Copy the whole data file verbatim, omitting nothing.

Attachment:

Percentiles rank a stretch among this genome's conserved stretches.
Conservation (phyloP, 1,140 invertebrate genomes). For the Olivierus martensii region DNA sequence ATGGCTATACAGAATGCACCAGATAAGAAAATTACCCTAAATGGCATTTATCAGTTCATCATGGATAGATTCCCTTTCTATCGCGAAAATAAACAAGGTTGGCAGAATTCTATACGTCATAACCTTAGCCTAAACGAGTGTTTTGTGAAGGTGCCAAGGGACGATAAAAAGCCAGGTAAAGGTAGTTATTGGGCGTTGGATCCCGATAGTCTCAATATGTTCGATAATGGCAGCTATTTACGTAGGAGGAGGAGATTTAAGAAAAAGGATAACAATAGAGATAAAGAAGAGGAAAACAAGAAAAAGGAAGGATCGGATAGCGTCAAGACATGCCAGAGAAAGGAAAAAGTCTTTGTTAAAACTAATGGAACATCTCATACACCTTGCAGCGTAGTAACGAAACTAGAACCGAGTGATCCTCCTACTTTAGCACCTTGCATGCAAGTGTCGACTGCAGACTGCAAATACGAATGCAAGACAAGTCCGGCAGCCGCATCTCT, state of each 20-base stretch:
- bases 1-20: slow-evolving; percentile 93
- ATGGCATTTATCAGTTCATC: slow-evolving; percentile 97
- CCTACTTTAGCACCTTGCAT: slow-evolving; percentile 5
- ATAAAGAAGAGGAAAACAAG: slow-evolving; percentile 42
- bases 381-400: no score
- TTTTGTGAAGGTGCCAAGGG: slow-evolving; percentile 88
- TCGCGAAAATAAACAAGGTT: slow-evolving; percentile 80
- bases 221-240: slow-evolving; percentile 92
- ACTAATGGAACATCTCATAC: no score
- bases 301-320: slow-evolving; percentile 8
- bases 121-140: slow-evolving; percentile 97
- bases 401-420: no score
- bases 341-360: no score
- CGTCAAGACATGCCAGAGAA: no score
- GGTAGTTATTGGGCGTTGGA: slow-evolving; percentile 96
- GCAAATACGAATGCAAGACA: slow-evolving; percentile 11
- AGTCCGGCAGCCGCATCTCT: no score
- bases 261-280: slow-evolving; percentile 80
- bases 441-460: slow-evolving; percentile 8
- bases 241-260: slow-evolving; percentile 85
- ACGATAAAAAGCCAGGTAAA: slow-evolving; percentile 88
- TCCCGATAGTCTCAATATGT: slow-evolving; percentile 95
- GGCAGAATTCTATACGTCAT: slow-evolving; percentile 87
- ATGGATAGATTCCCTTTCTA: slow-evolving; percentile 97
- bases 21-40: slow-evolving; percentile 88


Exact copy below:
Percentiles rank a stretch among this genome's conserved stretches.
Conservation (phyloP, 1,140 invertebrate genomes). For the Olivierus martensii region DNA sequence ATGGCTATACAGAATGCACCAGATAAGAAAATTACCCTAAATGGCATTTATCAGTTCATCATGGATAGATTCCCTTTCTATCGCGAAAATAAACAAGGTTGGCAGAATTCTATACGTCATAACCTTAGCCTAAACGAGTGTTTTGTGAAGGTGCCAAGGGACGATAAAAAGCCAGGTAAAGGTAGTTATTGGGCGTTGGATCCCGATAGTCTCAATATGTTCGATAATGGCAGCTATTTACGTAGGAGGAGGAGATTTAAGAAAAAGGATAACAATAGAGATAAAGAAGAGGAAAACAAGAAAAAGGAAGGATCGGATAGCGTCAAGACATGCCAGAGAAAGGAAAAAGTCTTTGTTAAAACTAATGGAACATCTCATACACCTTGCAGCGTAGTAACGAAACTAGAACCGAGTGATCCTCCTACTTTAGCACCTTGCATGCAAGTGTCGACTGCAGACTGCAAATACGAATGCAAGACAAGTCCGGCAGCCGCATCTCT, state of each 20-base stretch:
- bases 1-20: slow-evolving; percentile 93
- ATGGCATTTATCAGTTCATC: slow-evolving; percentile 97
- CCTACTTTAGCACCTTGCAT: slow-evolving; percentile 5
- ATAAAGAAGAGGAAAACAAG: slow-evolving; percentile 42
- bases 381-400: no score
- TTTTGTGAAGGTGCCAAGGG: slow-evolving; percentile 88
- TCGCGAAAATAAACAAGGTT: slow-evolving; percentile 80
- bases 221-240: slow-evolving; percentile 92
- ACTAATGGAACATCTCATAC: no score
- bases 301-320: slow-evolving; percentile 8
- bases 121-140: slow-evolving; percentile 97
- bases 401-420: no score
- bases 341-360: no score
- CGTCAAGACATGCCAGAGAA: no score
- GGTAGTTATTGGGCGTTGGA: slow-evolving; percentile 96
- GCAAATACGAATGCAAGACA: slow-evolving; percentile 11
- AGTCCGGCAGCCGCATCTCT: no score
- bases 261-280: slow-evolving; percentile 80
- bases 441-460: slow-evolving; percentile 8
- bases 241-260: slow-evolving; percentile 85
- ACGATAAAAAGCCAGGTAAA: slow-evolving; percentile 88
- TCCCGATAGTCTCAATATGT: slow-evolving; percentile 95
- GGCAGAATTCTATACGTCAT: slow-evolving; percentile 87
- ATGGATAGATTCCCTTTCTA: slow-evolving; percentile 97
- bases 21-40: slow-evolving; percentile 88